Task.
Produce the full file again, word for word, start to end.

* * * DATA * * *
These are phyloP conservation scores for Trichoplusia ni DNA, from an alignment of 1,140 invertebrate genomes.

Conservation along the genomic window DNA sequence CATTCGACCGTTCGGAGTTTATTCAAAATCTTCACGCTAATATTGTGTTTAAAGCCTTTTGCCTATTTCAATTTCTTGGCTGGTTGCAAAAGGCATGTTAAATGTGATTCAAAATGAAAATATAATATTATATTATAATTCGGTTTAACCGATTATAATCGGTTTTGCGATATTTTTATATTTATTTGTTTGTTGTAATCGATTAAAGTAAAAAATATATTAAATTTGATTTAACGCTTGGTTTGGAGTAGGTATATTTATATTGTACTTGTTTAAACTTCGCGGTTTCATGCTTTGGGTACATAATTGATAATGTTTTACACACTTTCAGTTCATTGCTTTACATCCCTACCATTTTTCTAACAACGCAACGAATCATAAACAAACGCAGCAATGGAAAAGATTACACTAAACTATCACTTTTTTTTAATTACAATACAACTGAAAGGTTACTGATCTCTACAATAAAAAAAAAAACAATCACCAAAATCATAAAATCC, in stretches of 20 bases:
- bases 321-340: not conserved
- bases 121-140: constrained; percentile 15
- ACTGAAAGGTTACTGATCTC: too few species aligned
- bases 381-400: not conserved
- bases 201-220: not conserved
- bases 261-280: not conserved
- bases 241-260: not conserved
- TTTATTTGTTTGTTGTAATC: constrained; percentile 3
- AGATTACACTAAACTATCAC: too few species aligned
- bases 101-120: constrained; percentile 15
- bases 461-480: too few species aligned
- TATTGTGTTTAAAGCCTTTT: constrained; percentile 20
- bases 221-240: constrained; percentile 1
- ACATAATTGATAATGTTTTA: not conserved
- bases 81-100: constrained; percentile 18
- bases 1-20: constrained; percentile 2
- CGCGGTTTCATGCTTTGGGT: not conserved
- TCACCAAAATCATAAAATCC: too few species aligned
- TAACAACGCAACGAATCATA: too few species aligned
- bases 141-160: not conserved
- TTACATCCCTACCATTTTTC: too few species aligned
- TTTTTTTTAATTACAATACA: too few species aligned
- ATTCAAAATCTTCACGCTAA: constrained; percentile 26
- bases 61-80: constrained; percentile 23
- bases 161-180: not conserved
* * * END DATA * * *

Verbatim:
These are phyloP conservation scores for Trichoplusia ni DNA, from an alignment of 1,140 invertebrate genomes.

Conservation along the genomic window DNA sequence CATTCGACCGTTCGGAGTTTATTCAAAATCTTCACGCTAATATTGTGTTTAAAGCCTTTTGCCTATTTCAATTTCTTGGCTGGTTGCAAAAGGCATGTTAAATGTGATTCAAAATGAAAATATAATATTATATTATAATTCGGTTTAACCGATTATAATCGGTTTTGCGATATTTTTATATTTATTTGTTTGTTGTAATCGATTAAAGTAAAAAATATATTAAATTTGATTTAACGCTTGGTTTGGAGTAGGTATATTTATATTGTACTTGTTTAAACTTCGCGGTTTCATGCTTTGGGTACATAATTGATAATGTTTTACACACTTTCAGTTCATTGCTTTACATCCCTACCATTTTTCTAACAACGCAACGAATCATAAACAAACGCAGCAATGGAAAAGATTACACTAAACTATCACTTTTTTTTAATTACAATACAACTGAAAGGTTACTGATCTCTACAATAAAAAAAAAAACAATCACCAAAATCATAAAATCC, in stretches of 20 bases:
- bases 321-340: not conserved
- bases 121-140: constrained; percentile 15
- ACTGAAAGGTTACTGATCTC: too few species aligned
- bases 381-400: not conserved
- bases 201-220: not conserved
- bases 261-280: not conserved
- bases 241-260: not conserved
- TTTATTTGTTTGTTGTAATC: constrained; percentile 3
- AGATTACACTAAACTATCAC: too few species aligned
- bases 101-120: constrained; percentile 15
- bases 461-480: too few species aligned
- TATTGTGTTTAAAGCCTTTT: constrained; percentile 20
- bases 221-240: constrained; percentile 1
- ACATAATTGATAATGTTTTA: not conserved
- bases 81-100: constrained; percentile 18
- bases 1-20: constrained; percentile 2
- CGCGGTTTCATGCTTTGGGT: not conserved
- TCACCAAAATCATAAAATCC: too few species aligned
- TAACAACGCAACGAATCATA: too few species aligned
- bases 141-160: not conserved
- TTACATCCCTACCATTTTTC: too few species aligned
- TTTTTTTTAATTACAATACA: too few species aligned
- ATTCAAAATCTTCACGCTAA: constrained; percentile 26
- bases 61-80: constrained; percentile 23
- bases 161-180: not conserved